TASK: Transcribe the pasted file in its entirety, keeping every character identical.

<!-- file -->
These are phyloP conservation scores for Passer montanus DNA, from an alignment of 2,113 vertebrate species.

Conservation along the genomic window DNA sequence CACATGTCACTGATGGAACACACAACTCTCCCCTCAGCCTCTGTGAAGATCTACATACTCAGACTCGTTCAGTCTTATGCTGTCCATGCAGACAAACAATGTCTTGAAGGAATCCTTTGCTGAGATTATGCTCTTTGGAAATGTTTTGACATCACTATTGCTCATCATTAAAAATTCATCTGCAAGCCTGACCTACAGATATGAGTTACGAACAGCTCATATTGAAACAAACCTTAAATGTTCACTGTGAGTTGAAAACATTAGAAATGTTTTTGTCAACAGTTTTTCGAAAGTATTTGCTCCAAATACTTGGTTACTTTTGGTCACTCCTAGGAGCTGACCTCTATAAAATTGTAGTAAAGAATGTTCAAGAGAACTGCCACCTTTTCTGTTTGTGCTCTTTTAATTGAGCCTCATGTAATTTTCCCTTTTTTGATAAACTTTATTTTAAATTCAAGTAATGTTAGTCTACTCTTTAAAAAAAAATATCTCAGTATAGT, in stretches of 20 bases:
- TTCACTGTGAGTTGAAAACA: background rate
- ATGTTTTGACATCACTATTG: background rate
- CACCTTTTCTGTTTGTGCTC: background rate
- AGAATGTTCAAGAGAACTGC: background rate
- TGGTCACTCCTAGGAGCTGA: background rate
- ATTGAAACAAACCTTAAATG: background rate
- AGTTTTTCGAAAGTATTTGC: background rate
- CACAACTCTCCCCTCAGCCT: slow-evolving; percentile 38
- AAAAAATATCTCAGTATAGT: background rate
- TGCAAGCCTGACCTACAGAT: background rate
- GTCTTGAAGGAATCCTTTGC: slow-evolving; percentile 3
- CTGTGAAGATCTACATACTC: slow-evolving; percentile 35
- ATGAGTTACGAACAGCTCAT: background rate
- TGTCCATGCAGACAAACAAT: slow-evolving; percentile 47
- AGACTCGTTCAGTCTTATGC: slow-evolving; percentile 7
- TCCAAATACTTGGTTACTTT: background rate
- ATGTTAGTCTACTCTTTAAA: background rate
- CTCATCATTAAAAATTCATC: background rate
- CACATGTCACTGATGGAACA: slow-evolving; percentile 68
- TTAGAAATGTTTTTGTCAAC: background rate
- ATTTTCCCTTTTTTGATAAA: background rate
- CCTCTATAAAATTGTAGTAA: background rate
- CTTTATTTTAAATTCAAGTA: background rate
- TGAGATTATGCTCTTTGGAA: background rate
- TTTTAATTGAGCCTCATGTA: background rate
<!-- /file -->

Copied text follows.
These are phyloP conservation scores for Passer montanus DNA, from an alignment of 2,113 vertebrate species.

Conservation along the genomic window DNA sequence CACATGTCACTGATGGAACACACAACTCTCCCCTCAGCCTCTGTGAAGATCTACATACTCAGACTCGTTCAGTCTTATGCTGTCCATGCAGACAAACAATGTCTTGAAGGAATCCTTTGCTGAGATTATGCTCTTTGGAAATGTTTTGACATCACTATTGCTCATCATTAAAAATTCATCTGCAAGCCTGACCTACAGATATGAGTTACGAACAGCTCATATTGAAACAAACCTTAAATGTTCACTGTGAGTTGAAAACATTAGAAATGTTTTTGTCAACAGTTTTTCGAAAGTATTTGCTCCAAATACTTGGTTACTTTTGGTCACTCCTAGGAGCTGACCTCTATAAAATTGTAGTAAAGAATGTTCAAGAGAACTGCCACCTTTTCTGTTTGTGCTCTTTTAATTGAGCCTCATGTAATTTTCCCTTTTTTGATAAACTTTATTTTAAATTCAAGTAATGTTAGTCTACTCTTTAAAAAAAAATATCTCAGTATAGT, in stretches of 20 bases:
- TTCACTGTGAGTTGAAAACA: background rate
- ATGTTTTGACATCACTATTG: background rate
- CACCTTTTCTGTTTGTGCTC: background rate
- AGAATGTTCAAGAGAACTGC: background rate
- TGGTCACTCCTAGGAGCTGA: background rate
- ATTGAAACAAACCTTAAATG: background rate
- AGTTTTTCGAAAGTATTTGC: background rate
- CACAACTCTCCCCTCAGCCT: slow-evolving; percentile 38
- AAAAAATATCTCAGTATAGT: background rate
- TGCAAGCCTGACCTACAGAT: background rate
- GTCTTGAAGGAATCCTTTGC: slow-evolving; percentile 3
- CTGTGAAGATCTACATACTC: slow-evolving; percentile 35
- ATGAGTTACGAACAGCTCAT: background rate
- TGTCCATGCAGACAAACAAT: slow-evolving; percentile 47
- AGACTCGTTCAGTCTTATGC: slow-evolving; percentile 7
- TCCAAATACTTGGTTACTTT: background rate
- ATGTTAGTCTACTCTTTAAA: background rate
- CTCATCATTAAAAATTCATC: background rate
- CACATGTCACTGATGGAACA: slow-evolving; percentile 68
- TTAGAAATGTTTTTGTCAAC: background rate
- ATTTTCCCTTTTTTGATAAA: background rate
- CCTCTATAAAATTGTAGTAA: background rate
- CTTTATTTTAAATTCAAGTA: background rate
- TGAGATTATGCTCTTTGGAA: background rate
- TTTTAATTGAGCCTCATGTA: background rate